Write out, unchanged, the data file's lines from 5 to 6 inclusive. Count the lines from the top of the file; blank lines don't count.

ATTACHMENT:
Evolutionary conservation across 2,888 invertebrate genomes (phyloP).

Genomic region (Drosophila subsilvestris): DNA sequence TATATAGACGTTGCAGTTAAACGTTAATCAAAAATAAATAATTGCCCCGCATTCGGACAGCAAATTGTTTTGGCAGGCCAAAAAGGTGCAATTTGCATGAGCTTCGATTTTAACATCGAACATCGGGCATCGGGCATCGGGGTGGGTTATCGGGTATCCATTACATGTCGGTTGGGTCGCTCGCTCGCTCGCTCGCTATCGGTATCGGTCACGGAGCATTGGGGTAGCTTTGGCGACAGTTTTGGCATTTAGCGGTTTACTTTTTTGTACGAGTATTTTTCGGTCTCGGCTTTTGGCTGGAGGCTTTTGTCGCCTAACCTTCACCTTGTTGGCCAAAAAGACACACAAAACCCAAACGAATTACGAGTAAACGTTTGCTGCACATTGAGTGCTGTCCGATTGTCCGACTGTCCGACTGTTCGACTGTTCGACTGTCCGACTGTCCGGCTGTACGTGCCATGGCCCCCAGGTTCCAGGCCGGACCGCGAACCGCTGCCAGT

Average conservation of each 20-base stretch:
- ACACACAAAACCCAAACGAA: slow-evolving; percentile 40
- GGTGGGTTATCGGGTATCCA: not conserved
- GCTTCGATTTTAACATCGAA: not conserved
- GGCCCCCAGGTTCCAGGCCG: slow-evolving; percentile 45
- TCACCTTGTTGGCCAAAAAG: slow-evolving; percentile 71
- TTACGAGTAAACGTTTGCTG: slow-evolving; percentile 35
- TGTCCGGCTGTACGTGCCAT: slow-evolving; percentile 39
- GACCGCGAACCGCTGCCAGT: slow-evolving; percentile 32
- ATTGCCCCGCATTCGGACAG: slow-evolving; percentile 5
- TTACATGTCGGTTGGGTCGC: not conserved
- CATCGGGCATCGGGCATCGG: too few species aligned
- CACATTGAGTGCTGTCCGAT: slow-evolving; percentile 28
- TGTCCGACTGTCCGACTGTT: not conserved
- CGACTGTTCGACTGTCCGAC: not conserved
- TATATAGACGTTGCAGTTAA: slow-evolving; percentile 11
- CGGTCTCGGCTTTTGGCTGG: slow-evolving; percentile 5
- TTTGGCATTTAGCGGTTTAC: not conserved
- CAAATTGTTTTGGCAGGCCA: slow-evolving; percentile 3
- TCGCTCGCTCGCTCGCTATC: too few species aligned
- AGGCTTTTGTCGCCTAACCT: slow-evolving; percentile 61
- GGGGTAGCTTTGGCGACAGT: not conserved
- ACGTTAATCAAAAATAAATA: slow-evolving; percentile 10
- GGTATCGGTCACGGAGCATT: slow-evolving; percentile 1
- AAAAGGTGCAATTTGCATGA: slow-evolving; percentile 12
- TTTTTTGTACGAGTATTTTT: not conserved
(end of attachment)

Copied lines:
- GGTGGGTTATCGGGTATCCA: not conserved
- GCTTCGATTTTAACATCGAA: not conserved